This is a subtle, internalised domestic drama of a couple in their twilight years together. It might not end far from where it began (as Gerry says, ‘the whole holiday has been a cul-de-sac’) but at its essence is an exploration of a couple remembering and learning how to cherish each other, acknowledging and then loving their differences.

This delicately nuanced portrait of a long-term relationship, their ageing together and shared significant experiences combine to make a seasonally warming read.


Thanks to Vintage Publishers for the advanced proof copy, way back in the Summer; it was worth the wait!

ISBN  978178404919 (pbk)

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Posted by on 04/01/2018 in review


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Review: Sky Song by Abi Elphinstone

Published January 2018 ISBN 978141146077 paperback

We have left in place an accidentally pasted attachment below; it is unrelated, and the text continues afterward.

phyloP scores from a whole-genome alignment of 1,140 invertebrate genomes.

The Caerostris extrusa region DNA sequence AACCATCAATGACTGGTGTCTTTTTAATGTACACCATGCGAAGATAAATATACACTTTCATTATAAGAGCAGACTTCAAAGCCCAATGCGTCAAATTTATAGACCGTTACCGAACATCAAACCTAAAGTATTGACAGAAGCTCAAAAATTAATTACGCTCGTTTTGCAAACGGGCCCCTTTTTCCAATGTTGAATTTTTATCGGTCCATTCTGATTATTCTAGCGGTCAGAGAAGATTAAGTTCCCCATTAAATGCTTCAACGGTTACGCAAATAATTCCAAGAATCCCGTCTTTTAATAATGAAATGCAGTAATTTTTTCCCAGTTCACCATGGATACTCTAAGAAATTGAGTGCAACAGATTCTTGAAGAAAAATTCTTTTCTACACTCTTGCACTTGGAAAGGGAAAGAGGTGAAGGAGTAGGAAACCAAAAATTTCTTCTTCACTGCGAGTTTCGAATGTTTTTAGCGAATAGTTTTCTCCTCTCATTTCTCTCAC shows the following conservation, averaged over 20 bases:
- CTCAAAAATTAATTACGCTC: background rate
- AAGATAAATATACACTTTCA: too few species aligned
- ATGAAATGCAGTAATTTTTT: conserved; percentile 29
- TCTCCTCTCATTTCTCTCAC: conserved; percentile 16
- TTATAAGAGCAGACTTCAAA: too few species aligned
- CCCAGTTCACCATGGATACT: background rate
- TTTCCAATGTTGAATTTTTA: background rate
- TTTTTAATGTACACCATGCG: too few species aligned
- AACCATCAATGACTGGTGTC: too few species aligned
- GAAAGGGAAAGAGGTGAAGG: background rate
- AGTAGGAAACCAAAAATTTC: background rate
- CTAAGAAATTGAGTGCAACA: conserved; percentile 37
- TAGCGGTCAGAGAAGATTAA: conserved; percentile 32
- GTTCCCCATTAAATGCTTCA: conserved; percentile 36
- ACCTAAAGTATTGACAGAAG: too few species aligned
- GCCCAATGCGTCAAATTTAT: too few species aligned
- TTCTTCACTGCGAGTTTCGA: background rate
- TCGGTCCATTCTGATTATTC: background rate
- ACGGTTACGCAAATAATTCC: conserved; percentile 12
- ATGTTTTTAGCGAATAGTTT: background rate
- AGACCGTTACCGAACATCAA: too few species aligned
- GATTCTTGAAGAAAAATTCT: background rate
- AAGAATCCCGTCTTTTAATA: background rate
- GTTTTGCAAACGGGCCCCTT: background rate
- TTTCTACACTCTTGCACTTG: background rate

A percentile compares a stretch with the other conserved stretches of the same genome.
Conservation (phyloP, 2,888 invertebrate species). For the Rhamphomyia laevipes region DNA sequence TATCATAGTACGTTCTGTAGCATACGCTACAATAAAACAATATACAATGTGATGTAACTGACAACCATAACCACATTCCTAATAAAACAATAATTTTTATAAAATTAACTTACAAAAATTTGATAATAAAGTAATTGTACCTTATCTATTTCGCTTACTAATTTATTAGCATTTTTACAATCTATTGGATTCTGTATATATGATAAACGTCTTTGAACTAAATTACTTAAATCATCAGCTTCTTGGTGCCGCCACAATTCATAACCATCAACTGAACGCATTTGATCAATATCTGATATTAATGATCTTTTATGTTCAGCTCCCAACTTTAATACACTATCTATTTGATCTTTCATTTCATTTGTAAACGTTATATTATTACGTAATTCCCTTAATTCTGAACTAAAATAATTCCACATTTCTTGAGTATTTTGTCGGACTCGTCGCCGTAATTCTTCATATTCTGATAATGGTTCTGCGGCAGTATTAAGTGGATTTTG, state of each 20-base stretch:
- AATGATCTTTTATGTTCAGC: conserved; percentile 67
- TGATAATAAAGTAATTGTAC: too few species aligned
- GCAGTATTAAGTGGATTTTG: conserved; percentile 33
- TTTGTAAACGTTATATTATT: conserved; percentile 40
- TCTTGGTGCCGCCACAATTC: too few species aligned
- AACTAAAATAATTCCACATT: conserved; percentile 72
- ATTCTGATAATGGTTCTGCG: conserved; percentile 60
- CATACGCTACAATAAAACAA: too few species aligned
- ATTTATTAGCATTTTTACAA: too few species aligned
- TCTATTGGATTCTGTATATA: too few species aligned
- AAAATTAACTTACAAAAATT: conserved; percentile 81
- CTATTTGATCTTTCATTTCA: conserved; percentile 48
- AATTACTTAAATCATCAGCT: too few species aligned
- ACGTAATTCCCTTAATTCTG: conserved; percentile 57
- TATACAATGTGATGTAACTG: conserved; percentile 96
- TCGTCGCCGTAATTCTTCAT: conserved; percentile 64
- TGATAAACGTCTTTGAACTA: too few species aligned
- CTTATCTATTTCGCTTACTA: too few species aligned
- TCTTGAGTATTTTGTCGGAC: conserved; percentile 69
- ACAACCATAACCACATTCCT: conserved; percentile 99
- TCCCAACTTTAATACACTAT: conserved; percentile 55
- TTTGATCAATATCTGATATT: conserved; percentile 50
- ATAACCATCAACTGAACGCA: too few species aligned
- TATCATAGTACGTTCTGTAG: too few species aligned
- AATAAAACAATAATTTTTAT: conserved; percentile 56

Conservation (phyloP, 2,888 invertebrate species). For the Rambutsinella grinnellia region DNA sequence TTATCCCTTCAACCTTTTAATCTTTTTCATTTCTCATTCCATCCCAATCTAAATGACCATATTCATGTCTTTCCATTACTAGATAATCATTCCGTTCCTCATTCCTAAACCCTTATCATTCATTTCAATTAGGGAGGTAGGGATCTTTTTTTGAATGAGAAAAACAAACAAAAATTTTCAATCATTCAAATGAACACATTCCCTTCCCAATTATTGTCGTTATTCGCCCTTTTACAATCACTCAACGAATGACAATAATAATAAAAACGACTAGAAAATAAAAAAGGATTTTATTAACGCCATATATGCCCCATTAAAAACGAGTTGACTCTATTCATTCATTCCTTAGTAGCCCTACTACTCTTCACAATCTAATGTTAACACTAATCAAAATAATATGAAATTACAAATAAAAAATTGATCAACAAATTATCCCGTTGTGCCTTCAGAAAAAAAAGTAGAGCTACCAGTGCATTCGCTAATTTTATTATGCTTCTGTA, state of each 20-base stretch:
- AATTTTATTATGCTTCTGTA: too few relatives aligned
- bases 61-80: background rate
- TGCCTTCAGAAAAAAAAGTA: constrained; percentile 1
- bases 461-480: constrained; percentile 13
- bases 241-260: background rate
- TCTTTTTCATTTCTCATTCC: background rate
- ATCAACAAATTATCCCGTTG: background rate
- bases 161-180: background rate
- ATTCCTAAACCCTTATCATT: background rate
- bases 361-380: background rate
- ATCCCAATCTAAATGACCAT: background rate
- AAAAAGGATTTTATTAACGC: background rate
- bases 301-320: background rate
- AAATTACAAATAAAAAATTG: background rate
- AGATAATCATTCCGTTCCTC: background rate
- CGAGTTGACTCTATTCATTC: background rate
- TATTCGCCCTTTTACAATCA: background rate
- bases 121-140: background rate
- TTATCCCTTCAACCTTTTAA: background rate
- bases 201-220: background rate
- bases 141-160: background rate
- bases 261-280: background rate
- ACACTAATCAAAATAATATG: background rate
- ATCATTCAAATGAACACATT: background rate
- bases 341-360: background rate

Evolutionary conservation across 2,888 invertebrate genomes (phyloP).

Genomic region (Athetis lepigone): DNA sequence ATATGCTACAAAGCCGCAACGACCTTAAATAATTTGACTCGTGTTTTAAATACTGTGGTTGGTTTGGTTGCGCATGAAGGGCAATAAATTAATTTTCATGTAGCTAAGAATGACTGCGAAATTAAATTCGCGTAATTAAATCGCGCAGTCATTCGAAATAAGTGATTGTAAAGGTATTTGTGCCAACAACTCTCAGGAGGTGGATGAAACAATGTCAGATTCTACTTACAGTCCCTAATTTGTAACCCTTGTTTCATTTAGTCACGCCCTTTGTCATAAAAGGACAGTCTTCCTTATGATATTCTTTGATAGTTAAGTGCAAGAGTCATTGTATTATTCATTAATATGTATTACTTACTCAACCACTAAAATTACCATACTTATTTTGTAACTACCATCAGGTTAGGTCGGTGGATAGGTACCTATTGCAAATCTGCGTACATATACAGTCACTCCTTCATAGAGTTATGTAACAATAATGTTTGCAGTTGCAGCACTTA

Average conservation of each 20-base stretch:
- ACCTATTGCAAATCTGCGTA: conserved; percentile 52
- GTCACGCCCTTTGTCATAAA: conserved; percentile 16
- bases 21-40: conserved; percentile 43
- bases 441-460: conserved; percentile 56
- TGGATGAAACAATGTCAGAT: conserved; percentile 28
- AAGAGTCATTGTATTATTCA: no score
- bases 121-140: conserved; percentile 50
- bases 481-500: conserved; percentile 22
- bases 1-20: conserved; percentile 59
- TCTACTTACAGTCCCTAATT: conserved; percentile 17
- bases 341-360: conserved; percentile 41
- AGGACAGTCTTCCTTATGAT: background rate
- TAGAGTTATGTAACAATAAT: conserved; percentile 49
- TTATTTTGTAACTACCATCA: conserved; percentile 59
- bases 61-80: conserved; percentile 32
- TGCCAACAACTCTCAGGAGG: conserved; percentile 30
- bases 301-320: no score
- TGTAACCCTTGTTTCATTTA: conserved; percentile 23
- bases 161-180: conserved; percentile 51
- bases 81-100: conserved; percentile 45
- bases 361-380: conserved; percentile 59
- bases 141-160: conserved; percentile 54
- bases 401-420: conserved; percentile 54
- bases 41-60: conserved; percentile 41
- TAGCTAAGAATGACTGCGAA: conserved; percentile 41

Wow! what a wild adventure!

The story of Eska, Flint, Blu, Bala and the various tribes of Erkenwald as they battle against the evil plans of the Ice Queen kept me gripped during the ‘inbetween-time’of Christmas and New Year.
This is a story of finding your voice (both literally and metaphorically), settling into your tribe, navagating your way amongst the wild, dangerous threats in the frozen North.

Abi’s ‘Letter to the Reader’ prepared me for some concoction of two of my favourite Hans Christian Andersen’s The Snow Queen and The Little Mermaid, alongside shaman, icy kingdoms and determined children. Add into the mix an enchanted music box, a warrior-inventor and the bravery of desperation, this makes for an engrossing, emotional story. Abi did not disappoint!

Sky Song is set in the imaginary kingdom of Erkenwald, a far northern place where winters are long, frozen and dark and summers are short, light and not particularly warm. There are wild bears, rock giants, enchanted wolverines and persuasive eagles. And tribes: the Fur Tribe and the Feather Tribe, alongside the little-known Wanderers.